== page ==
TRV has technically been overvalued since 2013. However, with increasingly strong investments, investors had more reason to invest. This effect snowballed to where we are now, standing $30 above the proper valuation.
Implications for Investors
Those currently holding TRV and considering selling might benefit from leveraging this analysis in doing so. Switching to a similar company with a mispricing between the ERM and stock price could pay off in the long run, especially in opportunity cost. TRV's dividend is not high enough to be an attractive buy or hold for a value stock, and its increasingly high price is making it harder to justify in a dollar cost averaging strategy.
Overall, the downside seems high. At 45% overvalued and with only a 2% dividend, TRV has more to lose than to gain. Those who have held it for the past few years lucked out.
Those thinking of buying TRV, however, would benefit from looking elsewhere. TRV's share buyback program has made the stock harder to buy, not only due to its higher price but also due to the reduced outstanding shares. TRV's outstanding shares are less than half what they were in 2006:
Those who have been holding TRV since 2006 have essentially seen a reverse split, only without having to give up their shares. This is the group who made a good investment. In the meantime, the stock price has spun out of control and is no longer in line with the fundamentals, buyback programs withstanding.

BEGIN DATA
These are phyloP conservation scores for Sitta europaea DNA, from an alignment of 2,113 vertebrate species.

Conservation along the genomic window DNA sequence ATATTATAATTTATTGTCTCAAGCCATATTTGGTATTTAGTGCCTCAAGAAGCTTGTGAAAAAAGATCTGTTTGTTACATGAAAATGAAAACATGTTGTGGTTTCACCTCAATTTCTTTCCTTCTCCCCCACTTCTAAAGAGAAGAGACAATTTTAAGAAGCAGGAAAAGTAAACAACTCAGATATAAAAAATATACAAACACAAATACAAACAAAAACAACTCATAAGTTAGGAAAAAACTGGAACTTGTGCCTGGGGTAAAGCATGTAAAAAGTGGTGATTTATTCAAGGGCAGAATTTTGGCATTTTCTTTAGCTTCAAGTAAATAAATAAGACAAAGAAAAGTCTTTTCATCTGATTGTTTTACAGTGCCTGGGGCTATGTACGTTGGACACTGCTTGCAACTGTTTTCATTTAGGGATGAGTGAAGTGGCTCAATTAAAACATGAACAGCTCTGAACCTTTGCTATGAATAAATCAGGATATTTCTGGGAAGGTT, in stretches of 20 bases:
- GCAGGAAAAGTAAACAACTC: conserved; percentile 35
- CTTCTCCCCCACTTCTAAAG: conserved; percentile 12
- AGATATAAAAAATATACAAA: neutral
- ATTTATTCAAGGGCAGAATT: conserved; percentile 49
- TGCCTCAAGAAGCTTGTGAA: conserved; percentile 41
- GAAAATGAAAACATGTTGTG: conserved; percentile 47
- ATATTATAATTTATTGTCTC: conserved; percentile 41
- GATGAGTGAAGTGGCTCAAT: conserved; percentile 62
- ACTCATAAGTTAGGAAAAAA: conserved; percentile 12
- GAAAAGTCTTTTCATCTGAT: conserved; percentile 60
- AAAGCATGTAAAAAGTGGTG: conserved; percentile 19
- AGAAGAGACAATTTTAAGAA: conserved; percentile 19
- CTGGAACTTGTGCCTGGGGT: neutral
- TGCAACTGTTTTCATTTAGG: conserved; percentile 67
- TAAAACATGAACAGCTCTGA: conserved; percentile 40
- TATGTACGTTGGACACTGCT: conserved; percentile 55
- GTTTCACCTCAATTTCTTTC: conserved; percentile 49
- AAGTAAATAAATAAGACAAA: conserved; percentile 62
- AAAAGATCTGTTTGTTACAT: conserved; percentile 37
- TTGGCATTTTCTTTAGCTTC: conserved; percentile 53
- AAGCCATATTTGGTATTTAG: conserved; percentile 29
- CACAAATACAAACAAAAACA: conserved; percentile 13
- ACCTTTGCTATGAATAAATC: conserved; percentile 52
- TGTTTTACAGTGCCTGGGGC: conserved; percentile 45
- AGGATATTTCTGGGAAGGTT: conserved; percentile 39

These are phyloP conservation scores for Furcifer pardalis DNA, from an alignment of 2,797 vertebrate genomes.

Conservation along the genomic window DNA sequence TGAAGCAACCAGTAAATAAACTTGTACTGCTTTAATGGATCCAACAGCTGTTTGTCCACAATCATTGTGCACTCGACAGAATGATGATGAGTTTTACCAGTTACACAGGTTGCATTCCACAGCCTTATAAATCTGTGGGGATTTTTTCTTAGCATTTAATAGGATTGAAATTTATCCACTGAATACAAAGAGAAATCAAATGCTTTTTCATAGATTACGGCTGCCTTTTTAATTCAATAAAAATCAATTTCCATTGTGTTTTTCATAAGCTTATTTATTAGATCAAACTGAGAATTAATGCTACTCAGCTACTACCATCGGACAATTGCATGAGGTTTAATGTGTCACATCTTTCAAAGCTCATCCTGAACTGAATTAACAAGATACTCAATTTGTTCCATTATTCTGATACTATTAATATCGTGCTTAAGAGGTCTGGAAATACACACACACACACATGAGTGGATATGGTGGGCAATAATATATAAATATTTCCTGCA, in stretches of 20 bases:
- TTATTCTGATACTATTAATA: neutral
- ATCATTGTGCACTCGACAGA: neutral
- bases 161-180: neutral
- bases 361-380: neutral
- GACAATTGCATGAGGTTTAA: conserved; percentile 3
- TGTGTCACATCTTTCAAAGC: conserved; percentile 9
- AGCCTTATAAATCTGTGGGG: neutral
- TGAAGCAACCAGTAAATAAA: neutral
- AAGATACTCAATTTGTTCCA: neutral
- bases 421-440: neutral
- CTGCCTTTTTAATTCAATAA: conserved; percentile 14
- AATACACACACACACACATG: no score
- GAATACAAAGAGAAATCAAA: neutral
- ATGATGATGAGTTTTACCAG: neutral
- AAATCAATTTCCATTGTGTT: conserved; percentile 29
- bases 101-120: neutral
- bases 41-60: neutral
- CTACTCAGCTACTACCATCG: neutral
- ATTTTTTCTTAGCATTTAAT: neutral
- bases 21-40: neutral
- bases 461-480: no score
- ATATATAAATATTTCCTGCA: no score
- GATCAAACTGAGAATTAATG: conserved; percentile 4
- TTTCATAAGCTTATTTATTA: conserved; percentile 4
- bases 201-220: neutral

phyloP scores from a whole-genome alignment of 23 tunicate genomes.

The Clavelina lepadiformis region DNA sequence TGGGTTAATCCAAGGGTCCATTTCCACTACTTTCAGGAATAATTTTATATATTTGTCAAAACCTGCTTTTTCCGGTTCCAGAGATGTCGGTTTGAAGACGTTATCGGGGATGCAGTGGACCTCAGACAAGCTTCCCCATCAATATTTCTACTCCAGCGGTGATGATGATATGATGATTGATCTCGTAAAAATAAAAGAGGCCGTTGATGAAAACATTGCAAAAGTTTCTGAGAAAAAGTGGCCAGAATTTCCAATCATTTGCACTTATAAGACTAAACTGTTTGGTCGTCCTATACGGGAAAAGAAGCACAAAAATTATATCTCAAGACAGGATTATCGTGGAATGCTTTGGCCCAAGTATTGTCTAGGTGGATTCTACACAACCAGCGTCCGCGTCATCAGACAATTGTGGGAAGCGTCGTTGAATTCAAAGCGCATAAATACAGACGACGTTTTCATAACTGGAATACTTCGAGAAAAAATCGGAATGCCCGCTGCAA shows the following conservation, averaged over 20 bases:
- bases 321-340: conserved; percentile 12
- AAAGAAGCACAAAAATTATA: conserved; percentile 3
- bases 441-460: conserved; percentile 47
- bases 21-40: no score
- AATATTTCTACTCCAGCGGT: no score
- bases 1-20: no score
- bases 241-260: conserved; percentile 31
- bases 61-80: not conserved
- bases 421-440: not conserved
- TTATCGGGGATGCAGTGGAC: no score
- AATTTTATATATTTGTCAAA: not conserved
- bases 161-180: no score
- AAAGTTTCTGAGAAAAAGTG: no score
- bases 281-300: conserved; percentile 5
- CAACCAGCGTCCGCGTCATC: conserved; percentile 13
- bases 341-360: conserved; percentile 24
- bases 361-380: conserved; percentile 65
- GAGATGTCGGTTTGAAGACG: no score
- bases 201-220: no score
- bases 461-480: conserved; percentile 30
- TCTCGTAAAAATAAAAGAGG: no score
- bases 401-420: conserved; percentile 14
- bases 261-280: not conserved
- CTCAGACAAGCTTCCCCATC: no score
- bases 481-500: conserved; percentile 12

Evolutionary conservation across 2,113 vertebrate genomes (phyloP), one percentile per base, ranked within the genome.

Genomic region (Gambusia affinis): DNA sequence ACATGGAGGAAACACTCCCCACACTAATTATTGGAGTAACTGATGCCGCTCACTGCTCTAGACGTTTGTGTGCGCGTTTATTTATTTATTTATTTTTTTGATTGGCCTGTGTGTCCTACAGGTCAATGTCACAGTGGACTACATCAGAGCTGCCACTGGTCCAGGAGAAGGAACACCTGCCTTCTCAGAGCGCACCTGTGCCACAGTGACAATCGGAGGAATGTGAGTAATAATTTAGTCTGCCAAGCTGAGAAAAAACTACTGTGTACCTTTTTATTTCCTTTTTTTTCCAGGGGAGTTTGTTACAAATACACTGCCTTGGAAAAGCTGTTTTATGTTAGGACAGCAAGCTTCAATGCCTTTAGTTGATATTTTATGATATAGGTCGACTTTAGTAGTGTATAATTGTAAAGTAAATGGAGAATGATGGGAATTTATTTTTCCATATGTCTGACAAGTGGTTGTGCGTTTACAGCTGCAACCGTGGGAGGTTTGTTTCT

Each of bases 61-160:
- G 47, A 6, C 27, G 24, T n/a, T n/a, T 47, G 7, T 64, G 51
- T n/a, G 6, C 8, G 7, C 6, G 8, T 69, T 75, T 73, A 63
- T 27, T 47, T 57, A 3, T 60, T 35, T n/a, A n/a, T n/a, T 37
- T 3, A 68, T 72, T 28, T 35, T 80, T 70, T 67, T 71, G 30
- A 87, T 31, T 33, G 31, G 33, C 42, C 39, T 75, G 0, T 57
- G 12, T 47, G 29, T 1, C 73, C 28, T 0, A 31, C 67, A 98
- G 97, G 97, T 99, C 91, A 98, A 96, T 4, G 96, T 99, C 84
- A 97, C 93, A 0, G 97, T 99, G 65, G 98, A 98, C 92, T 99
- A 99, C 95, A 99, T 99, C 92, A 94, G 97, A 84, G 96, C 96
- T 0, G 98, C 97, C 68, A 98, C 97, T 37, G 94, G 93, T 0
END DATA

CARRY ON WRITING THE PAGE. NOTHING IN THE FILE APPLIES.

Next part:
Effectively, earlier investors - those who bought before 2013 - received an increased dividend in the form of an increased price per share. Instead of buying back shares, TRV could have issued larger dividend increases, which would make the stock more attractive to investors today. But at present, only those holding the stock prior to 2013 are likely to profit from TRV in the long run, assuming they don't sell now.
TRV is overvalued. Its outstanding share reduction - instead of dividend increases - has kept investors from making their own choice as how to reinvest the excess returns of TRV. TRV is essentially forcing their long-time holders to continue holding the stock and will continue to do so as their share buyback program continues.
If you're holding TRV, have been since at least before 2014, and love the company, by all means keep holding. You're already ahead. But if you're new to TRV and considering investing, don't.
In fact, the only trades I would recommend on TRV are pair trades and shorts.
Pair trade on the insurance sector:
- Long American International Group (NYSE:AIG)
- Short TRV
- Outright short TRV and buy back when you've hit somewhere around $75 a share.
- Buy put options on TRV.
- Sell credit spreads on TRV.
Request a Study
If you're interested in seeing your strategy backtested, having a model run on a stock of your choice, or receiving a statistical analysis, just ask me in the comments section or via mail.
Disclosure: I am/we are long AIG.
I wrote this article myself, and it expresses my own opinions. I am not receiving compensation for it (other than from Seeking Alpha). I have no business relationship with any company whose stock is mentioned in this article.